There’s no doubt that the on-going COVID-19 pandemic has radically changed the way society operates. From a rise in online shopping to a work-home-revolution, there are many aspects of life which are unlikely to return to the status quo in a post-COVID environment.
Perhaps unsurprisingly, COVID-19 has also altered the way society thinks about the environment. While environmental issues such as climate change were becoming more mainstream prior to the pandemic, statistics show that consumers now have a heightened awareness of the environment. What’s more – 36% of consumers questioned are already buying from companies with ‘strong environmental credentials’, while a whopping 80% plan to engage with businesses they know are making an effort to be environmentally friendly.
Businesses Under More Pressure to Protect the Environment
Prior to the pandemic, businesses were already under pressure to reduce their carbon footprints and limit their impact on the environment. In the UK, the 2050 net-zero pledge meant that companies and industries were required to adjust their operations in order to meet government guidelines. With the threat of expensive fines looming, embracing more sustainable practices made good business sense.
However, with consumers placing extra importance on environmental credentials, businesses will need to go a step further. In addition to keeping their carbon footprints below recommended guidelines, companies will need to look for ways to impress consumers with their green policies.
Can Sustainability Be Economical?
Many people assume that operating in a more sustainable way will be costly. Companies fall into the trap of thinking that being green equates to less profit, hence their reluctance to embrace eco-friendly practices until now. However, there’s no reason why becoming more sustainable equates to an increase in operating costs. In fact, many businesses could reduce their expenditure by incorporating green policies into their decision-making.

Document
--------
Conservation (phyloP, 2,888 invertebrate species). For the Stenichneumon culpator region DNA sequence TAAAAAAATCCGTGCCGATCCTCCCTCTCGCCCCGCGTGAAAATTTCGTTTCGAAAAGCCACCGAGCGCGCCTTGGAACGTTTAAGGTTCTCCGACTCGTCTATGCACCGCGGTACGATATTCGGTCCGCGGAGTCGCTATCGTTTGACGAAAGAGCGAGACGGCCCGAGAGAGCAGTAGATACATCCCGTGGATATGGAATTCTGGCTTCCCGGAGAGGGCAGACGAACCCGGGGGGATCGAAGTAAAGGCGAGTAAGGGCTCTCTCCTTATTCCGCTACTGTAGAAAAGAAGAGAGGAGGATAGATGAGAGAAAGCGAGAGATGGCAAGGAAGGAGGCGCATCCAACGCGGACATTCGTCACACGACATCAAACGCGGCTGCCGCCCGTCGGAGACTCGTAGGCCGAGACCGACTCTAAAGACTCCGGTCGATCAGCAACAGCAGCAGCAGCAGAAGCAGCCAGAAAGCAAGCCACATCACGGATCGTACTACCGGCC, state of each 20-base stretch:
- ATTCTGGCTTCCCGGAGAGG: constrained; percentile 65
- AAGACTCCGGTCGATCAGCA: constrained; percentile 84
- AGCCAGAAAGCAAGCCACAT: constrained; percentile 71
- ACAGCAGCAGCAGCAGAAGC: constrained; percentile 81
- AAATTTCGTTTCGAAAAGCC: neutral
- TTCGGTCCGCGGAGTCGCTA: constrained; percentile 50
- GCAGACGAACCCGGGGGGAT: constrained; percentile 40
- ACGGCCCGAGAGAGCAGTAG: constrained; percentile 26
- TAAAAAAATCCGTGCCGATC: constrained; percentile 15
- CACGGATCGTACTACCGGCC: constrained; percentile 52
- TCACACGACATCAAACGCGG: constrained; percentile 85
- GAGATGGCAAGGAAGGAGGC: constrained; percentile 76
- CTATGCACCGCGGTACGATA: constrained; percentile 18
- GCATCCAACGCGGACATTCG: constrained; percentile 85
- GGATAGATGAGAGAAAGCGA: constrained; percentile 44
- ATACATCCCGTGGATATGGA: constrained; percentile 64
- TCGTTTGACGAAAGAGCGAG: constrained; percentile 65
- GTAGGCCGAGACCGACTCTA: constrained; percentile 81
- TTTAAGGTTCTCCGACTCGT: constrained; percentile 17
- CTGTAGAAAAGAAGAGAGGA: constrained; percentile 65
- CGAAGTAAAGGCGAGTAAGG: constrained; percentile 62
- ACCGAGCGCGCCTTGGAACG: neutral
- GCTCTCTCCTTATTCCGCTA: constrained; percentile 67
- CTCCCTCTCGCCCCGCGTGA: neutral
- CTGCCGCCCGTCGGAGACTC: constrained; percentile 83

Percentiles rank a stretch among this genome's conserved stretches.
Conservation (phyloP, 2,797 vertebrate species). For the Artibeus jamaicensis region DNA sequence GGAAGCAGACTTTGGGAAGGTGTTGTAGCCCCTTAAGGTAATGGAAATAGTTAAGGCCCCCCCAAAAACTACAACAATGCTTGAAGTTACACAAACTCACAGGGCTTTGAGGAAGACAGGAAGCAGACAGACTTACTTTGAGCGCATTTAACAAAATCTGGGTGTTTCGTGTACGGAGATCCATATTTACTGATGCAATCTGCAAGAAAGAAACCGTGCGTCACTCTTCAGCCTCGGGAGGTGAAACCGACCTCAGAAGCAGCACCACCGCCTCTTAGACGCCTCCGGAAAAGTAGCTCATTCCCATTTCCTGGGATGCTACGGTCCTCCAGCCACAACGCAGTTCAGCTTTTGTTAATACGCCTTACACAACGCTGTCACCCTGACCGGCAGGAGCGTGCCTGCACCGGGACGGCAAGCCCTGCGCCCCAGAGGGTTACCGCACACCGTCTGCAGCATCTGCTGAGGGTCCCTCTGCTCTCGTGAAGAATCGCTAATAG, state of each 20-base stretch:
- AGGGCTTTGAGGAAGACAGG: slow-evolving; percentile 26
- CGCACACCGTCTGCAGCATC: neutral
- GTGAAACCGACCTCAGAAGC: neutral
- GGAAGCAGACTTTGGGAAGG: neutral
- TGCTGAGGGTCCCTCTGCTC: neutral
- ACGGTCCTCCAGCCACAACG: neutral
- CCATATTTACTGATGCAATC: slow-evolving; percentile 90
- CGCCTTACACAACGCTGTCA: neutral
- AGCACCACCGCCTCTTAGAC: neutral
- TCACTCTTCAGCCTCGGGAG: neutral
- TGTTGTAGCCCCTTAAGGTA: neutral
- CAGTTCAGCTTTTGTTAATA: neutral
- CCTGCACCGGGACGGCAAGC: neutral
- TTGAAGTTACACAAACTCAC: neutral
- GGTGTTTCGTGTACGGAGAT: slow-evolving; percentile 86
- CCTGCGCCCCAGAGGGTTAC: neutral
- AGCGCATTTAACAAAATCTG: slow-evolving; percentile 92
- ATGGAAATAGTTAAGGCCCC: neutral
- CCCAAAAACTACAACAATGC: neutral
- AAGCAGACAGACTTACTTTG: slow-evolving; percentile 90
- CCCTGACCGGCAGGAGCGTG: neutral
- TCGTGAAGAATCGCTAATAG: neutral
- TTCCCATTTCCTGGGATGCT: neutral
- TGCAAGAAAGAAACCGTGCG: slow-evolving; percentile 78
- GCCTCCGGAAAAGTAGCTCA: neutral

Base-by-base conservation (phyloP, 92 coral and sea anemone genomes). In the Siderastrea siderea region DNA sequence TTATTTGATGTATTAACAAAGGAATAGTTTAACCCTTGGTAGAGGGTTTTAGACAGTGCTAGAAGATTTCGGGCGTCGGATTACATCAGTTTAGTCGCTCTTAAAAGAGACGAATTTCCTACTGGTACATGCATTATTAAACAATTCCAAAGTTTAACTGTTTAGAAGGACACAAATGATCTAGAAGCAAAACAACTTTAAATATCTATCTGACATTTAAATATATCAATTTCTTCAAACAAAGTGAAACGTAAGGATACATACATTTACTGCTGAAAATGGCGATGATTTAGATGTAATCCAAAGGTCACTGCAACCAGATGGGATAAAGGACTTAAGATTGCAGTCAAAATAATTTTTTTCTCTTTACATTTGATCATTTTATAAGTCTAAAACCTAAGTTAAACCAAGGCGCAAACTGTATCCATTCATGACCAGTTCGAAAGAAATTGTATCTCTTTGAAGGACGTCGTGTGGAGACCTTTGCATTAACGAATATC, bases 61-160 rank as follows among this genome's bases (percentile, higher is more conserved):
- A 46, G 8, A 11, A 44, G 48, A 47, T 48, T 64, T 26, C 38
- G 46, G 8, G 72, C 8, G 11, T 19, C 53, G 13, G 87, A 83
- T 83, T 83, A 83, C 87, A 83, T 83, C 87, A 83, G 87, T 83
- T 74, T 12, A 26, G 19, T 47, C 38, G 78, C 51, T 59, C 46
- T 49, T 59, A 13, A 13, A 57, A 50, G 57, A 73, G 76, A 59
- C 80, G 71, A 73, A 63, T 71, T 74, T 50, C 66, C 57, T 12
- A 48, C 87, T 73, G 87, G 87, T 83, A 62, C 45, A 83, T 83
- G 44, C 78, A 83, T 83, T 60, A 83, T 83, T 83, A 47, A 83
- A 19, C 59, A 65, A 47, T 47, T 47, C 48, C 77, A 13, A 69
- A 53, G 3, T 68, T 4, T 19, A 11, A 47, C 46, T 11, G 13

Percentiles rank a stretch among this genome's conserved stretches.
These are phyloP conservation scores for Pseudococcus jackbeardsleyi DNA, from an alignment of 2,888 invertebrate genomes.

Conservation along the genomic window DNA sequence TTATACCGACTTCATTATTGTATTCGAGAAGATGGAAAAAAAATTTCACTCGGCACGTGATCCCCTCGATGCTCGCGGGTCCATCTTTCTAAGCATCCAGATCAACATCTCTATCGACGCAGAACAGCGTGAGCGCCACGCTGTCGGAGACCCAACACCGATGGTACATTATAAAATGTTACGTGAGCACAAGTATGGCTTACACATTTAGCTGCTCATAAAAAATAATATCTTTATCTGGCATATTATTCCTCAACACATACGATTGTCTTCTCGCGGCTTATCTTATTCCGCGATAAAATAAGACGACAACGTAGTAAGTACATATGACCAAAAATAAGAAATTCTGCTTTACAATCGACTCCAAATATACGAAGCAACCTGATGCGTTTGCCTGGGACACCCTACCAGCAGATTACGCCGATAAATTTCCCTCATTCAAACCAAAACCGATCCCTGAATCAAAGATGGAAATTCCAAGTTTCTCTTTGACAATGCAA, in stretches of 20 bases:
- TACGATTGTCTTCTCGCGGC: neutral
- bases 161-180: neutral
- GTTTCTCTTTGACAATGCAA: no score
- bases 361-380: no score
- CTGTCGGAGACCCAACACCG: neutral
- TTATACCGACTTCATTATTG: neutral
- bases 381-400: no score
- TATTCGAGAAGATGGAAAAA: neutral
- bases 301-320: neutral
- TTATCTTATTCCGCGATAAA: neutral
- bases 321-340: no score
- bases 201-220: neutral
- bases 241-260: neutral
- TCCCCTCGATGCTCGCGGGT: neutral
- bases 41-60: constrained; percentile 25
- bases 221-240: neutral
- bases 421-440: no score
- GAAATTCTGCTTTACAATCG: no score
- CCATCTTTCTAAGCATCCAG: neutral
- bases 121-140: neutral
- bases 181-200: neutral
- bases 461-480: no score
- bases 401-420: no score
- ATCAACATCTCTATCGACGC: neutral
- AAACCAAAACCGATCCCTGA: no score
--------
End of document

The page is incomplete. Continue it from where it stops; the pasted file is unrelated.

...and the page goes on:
Finding budget-friendly renewable water business rates and renewable energy tariffs is a simple and hassle-free way to significantly reduce carbon emissions, for example. Similarly, reducing water consumption via low-flow taps and facilities has a major impact on sustainability with no negative effects on operations.
Businesses may even find that their recent business decisions offer unexpected green benefits. If staff are working from home in accordance with government guidelines, for example, the reduction in commuting means the organisation is operating in a more sustainable way. When you consider the potential financial savings associated with remote working, it’s easy to see how economical sustainability can be.
Maintaining Sustainability in a Post-COVID Environment
As the vaccine rollout continues and we inch closer to the end of the pandemic, few businesses will be able to return to their pre-COVID operations. The extent of the changes and the duration they’ve lasted has irrevocably changed the way society, and consumers, behave. Due to this, it’s likely that businesses will be required to continue being green if they want to retain their share of the market. With financial savings to be made, however, businesses may be more eager than ever to embrace sustainable practices and use them to fuel business growth.